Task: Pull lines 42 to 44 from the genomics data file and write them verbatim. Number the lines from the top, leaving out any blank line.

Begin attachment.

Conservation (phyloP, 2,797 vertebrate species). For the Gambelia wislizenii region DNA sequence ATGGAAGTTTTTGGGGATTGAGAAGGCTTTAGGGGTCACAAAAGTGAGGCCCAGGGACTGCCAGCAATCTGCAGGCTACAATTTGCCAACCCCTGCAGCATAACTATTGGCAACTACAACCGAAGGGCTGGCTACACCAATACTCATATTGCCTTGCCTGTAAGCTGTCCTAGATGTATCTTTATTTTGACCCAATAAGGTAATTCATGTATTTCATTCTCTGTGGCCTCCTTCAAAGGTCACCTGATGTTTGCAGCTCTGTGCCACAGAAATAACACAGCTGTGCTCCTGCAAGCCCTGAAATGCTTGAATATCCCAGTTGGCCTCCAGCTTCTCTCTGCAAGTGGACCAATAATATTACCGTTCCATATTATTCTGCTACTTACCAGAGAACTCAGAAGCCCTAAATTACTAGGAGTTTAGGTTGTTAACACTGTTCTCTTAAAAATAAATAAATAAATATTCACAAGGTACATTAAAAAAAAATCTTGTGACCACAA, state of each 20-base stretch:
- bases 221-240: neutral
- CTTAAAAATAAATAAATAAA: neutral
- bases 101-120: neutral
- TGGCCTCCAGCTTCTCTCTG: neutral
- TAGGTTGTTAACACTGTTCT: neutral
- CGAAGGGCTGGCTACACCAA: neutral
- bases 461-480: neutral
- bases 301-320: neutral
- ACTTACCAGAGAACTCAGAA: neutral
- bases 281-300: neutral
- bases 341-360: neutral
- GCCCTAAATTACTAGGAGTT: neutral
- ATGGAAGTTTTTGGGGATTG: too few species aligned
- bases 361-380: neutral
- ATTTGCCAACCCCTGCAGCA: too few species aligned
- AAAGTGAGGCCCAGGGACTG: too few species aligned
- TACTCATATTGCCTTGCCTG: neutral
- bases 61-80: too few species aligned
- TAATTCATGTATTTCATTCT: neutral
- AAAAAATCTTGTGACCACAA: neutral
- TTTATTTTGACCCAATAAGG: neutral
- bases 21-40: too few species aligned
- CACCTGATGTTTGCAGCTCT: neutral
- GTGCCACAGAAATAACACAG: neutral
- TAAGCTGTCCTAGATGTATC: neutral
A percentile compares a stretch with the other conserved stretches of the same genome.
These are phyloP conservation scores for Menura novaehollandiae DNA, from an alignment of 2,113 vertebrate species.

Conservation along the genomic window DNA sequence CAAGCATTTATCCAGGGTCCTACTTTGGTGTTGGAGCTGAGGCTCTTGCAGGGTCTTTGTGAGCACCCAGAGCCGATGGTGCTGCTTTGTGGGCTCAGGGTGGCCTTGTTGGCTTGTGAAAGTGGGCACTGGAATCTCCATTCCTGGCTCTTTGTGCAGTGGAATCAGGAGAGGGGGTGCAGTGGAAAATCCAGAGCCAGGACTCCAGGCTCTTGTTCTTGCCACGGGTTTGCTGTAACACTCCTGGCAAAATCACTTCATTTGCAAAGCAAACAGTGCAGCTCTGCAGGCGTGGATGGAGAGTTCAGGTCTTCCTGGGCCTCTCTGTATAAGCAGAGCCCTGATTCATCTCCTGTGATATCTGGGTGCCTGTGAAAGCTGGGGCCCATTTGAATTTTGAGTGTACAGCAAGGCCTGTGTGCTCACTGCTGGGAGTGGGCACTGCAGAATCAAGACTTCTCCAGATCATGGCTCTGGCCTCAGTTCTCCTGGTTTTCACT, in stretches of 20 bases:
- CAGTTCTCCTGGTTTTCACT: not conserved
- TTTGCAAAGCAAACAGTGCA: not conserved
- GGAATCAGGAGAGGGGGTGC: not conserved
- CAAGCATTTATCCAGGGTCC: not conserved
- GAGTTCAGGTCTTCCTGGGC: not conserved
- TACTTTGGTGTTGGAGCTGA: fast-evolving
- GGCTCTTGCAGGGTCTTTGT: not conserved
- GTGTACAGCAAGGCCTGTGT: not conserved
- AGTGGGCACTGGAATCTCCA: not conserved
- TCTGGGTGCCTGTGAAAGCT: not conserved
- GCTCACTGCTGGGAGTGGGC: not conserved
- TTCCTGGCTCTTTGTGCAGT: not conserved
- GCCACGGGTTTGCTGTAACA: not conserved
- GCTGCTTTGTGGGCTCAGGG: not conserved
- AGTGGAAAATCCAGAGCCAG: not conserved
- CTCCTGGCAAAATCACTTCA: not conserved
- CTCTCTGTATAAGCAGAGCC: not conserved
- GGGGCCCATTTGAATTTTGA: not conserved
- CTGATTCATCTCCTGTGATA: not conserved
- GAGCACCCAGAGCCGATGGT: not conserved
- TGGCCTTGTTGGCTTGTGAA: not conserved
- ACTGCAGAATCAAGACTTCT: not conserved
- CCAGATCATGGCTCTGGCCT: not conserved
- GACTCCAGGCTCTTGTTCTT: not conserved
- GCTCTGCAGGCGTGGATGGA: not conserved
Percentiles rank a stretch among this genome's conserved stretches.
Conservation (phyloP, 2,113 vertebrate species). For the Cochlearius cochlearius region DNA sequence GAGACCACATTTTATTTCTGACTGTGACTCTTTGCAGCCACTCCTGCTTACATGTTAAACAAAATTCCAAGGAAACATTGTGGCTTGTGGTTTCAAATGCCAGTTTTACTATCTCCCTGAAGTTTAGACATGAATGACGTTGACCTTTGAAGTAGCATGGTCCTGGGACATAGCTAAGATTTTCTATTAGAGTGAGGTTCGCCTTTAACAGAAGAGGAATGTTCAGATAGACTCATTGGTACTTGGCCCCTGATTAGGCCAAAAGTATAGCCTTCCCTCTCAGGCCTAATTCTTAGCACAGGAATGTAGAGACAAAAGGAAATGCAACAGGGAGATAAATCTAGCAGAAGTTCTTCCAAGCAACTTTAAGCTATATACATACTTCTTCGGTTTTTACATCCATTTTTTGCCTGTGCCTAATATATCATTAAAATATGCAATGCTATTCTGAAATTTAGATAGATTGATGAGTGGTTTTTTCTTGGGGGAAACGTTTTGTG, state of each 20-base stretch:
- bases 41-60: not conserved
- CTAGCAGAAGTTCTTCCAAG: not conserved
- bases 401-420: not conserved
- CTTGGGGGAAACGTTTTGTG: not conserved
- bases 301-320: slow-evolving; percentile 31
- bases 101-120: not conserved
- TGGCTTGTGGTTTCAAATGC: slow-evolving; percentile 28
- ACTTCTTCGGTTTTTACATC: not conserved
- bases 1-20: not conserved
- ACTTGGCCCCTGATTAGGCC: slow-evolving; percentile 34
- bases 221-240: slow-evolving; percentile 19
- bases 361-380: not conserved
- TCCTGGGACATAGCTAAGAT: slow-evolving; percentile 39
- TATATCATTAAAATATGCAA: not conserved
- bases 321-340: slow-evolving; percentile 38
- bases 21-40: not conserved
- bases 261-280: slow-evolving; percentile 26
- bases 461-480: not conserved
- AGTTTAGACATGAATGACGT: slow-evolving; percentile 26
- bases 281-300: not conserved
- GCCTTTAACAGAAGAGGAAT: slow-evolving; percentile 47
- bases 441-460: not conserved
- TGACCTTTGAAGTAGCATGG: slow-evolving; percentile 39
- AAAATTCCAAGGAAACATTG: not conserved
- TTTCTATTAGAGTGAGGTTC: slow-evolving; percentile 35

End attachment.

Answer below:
- GCCACGGGTTTGCTGTAACA: not conserved
- GCTGCTTTGTGGGCTCAGGG: not conserved
- AGTGGAAAATCCAGAGCCAG: not conserved